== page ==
'-m' option (was RE: [Python-Dev] ConfigParser patches)
ncoghlan at email.com
Mon Oct 4 23:07:22 CEST 2004
Aside for Carlos: 'm' is short for 'module', and beefing up Python's option
parsing to handle things like '--module' is a whole 'nother story. 'python -h'
gives a decent description of all the options, though.
Guido van Rossum wrote:
>>Pros (-m over runpy.py, in order of significance as I see it):
>> - easy to combine with other Python command line options
> The script approach can do this too
Only by spelling out the invocation if we want something non-standard.
Using the laptop I'm typing on as an example. . .
Python 2.3 is the installed version, so "#!/usr/bin/env python" in a script will
invoke Py 2.3 without any extra options
If I (or a Python installer) were to create "/usr/local/bin/runpy.py" with that
shebang line (i.e. the same as the one you posted), we have the following for
profiling a sample script in my current directory with different versions of the
Installed: runpy.py profile demo.py
Prompt After: python -i /usr/local/bin/runpy.py profile demo.py
Alt install: python2.4 /usr/local/bin/runpy.py profile demo.py
Build dir: ./python /usr/local/bin/runpy.py profile demo.py
If we wanted to use the version of the script that came with the relevant
version of python, those last two would become:
python2.4 /usr/local/lib/python2.4/runpy.py profile demo.py
Build dir: ./python Tools/scripts/runpy.py profile demo.py
(* This is based on what happens to pydoc under 'make altinstall'. The shebang
line is version agnostic, so it tries to use the Py2.3 interpreter with the
Py2.4 library modules and it all falls apart. So to run a library module of the
altinstall, this is how I have to do it. And this is assuming the script would
get installed at all, which it may not, as it isn't actually a library module,
Using -m, those become:
Installed: python -m profile demo.py
Prompt After: python -i -m profile demo.py
Alt install: python24 -m profile demo.py
Build dir: ./python -m profile demo.py
>> - OS & environment independent
> So is the script -- probably more so, since the script can use
> Python's OS independence layer.
Paul's message goes into detail on what I meant here. The script itself is
highly portable, the mechanism for invoking it really isn't.
The C code in the patch is platform independent - _PyImport_FindModule (a
trivial wrapper around the existing find_module in import.c) and
PyRun_SimpleFileExFlags do all the heavy lifting. In fact, sans error-checking,
the guts of PyRun_SimpleModuleFlags looks remarkably similar to the Python code
in your script.
(I initially thought the Python version might handle zip imports, while the C
version didn't. However, a quick experiment shows that *neither* of them can
handle zip imports. And the source code confirms it - imp.find_module and
imp.load_module don't allow zip imports, and PyRun_Module in the patch doesn't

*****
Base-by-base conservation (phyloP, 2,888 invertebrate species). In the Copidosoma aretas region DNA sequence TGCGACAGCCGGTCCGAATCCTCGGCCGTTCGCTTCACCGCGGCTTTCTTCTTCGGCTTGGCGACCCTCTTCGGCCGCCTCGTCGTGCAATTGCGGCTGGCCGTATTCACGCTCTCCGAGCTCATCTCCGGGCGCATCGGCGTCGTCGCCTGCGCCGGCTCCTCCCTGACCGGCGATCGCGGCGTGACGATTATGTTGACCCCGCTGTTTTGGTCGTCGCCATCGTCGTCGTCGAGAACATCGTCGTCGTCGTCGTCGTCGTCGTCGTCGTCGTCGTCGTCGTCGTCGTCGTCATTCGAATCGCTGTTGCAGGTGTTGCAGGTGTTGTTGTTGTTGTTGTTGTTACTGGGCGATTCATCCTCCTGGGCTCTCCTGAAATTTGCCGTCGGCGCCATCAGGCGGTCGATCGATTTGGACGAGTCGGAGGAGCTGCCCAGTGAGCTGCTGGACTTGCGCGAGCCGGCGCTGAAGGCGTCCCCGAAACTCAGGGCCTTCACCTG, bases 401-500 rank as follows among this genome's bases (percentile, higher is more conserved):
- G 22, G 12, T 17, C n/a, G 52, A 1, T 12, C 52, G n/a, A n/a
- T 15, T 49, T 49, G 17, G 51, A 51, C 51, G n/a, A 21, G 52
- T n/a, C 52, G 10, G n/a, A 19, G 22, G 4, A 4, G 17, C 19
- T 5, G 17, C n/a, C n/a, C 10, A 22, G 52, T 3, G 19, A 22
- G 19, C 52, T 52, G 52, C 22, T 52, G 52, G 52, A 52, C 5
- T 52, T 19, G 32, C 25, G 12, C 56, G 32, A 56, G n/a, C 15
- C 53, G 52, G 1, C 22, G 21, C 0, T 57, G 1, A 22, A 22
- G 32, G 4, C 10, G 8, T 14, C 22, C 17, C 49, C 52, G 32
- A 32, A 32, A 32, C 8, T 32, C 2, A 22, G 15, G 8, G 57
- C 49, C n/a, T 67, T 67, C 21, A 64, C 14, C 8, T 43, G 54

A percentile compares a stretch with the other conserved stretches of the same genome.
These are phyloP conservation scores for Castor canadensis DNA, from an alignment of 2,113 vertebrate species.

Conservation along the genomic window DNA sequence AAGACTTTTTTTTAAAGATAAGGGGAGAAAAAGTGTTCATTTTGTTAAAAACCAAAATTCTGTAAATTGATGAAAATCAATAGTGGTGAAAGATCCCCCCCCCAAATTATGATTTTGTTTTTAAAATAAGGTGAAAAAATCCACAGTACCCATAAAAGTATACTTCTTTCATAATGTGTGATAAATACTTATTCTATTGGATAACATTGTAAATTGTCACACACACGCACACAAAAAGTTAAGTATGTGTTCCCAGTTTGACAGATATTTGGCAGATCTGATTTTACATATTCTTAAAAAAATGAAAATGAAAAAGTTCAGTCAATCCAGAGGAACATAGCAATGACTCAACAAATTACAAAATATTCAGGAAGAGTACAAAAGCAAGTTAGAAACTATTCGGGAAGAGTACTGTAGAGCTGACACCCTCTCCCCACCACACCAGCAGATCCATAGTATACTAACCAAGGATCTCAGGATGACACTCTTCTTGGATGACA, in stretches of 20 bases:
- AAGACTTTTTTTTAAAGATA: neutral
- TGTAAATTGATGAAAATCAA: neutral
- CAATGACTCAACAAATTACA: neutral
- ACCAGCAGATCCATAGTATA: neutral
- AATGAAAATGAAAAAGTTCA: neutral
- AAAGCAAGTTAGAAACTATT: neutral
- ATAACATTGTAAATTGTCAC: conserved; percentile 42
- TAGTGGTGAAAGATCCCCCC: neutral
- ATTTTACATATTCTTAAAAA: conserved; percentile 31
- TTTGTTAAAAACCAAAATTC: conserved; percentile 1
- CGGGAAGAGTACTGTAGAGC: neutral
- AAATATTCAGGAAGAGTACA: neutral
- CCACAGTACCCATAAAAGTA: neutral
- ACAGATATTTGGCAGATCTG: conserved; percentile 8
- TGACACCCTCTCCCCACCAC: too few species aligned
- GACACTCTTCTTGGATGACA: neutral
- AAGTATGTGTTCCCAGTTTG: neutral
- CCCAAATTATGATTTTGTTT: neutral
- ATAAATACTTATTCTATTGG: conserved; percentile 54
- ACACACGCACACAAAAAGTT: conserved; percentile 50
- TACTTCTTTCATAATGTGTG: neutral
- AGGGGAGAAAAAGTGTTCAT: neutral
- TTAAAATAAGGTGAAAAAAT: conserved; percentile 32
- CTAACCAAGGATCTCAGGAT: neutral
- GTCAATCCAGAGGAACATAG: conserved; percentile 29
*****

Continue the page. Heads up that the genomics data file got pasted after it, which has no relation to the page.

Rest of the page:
allow them either. Amusingly, the current limitations of the imp module make it
easier to support zip imports with the *C* version. Allowing imp.find_module to
return a 4th value for the module loader would require adding an optional
boolean argument to avoid breaking existing code, whereas the patch's new
private C API for _PyImport_FindModule already exposes the loader argument)
>> - more concise to invoke
> Depends on the length of the name of the script. :-)
See the examples above for what I meant with this one. For the vanilla case
you're right, but as soon as we do anything slightly different, the story changes.
>> - no namespace issues with naming a script
> Actually, one-letter options are a much scarcer resource than script names.
Well, with '-m' in place, we'd be using 17 out of the available 62 (upper &
lower alpha, plus digits). The difference is that we're only competing with
ourselves and the other Python interpreter authors for characters to use,
whereas we're competing with all and sundry for unique executable names.
(Windows isn't immune, either, given enough applications with directories on
PATH. Although retaining the '.py' helps a lot there)
(I have checked that Jython at least doesn't use '-m' for anything. I don't know
about other interpreters)
>> - C API for those embedding python
> And who needs that?
There's a reason this one was last on my list :)
> Additional Pros for using a script:
> - less code to maintain
Once we factor in the additional packaging requirements to make the script as
easy to use on all target platforms as -m would be, I think this one is at least
arguable (script + packaging vs option-parsing and C function).
> - can work with older Python versions
> - shows users how to do a similar thing themselves with additional
Certainly, dropping a version of this script into Tools/scripts in CVS couldn't
hurt, regardless of whether or not '-m' gets adopted. The same would go for an
entry in the Python cookbook.
> (e.g. a common addition I expect will be to hardcode a
> personal sys.path addition)
Except that this feature isn't so much for your *own* scripts, as it is for
installed modules that are also usable as scripts (like profile and pdb). In the
former case, you *know* where those scripts are (for me ~/script_name usually
does the trick on *nix). In the latter case, though, it'd be nice to be able to
use these things easily 'out of the box'.
For those who want to tweak the search behaviour, all the usual environment
variables apply (PYTHONPATH in particular).
Heck, there's nothing to stop someone from doing something like the following if
they really want to:
python -m my_run_module_script some_other_module
The command line interface is one of the major holdouts in Python where we
really need to care where the source file for a module lives. It'd be nice to
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